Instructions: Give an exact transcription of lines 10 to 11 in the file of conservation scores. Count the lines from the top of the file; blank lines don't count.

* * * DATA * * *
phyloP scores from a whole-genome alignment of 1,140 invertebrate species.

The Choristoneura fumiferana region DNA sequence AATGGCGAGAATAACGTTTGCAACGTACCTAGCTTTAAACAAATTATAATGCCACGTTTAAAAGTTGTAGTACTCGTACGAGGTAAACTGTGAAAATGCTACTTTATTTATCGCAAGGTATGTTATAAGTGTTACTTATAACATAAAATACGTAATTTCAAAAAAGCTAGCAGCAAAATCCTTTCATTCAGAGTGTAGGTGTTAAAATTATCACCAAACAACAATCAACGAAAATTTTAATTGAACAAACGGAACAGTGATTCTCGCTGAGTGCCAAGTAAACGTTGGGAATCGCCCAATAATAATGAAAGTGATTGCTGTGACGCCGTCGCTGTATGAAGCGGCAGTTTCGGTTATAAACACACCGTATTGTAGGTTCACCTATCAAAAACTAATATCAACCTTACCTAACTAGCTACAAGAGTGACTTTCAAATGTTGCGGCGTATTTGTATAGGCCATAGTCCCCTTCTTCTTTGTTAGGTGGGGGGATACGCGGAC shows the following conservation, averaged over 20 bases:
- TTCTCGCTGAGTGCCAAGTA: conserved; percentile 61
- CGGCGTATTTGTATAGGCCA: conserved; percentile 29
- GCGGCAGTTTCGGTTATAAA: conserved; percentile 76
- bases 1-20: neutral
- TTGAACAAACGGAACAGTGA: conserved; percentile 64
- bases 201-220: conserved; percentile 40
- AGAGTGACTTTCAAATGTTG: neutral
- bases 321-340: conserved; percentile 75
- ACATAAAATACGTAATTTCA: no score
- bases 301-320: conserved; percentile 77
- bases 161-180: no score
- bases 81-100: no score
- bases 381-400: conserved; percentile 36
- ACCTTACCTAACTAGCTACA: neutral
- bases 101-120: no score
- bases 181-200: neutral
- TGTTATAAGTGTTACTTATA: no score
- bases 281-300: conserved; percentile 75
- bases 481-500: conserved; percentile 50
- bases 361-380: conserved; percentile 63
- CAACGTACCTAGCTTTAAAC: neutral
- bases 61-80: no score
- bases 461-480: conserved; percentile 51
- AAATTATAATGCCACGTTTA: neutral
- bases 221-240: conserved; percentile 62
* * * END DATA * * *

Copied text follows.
- bases 321-340: conserved; percentile 75
- ACATAAAATACGTAATTTCA: no score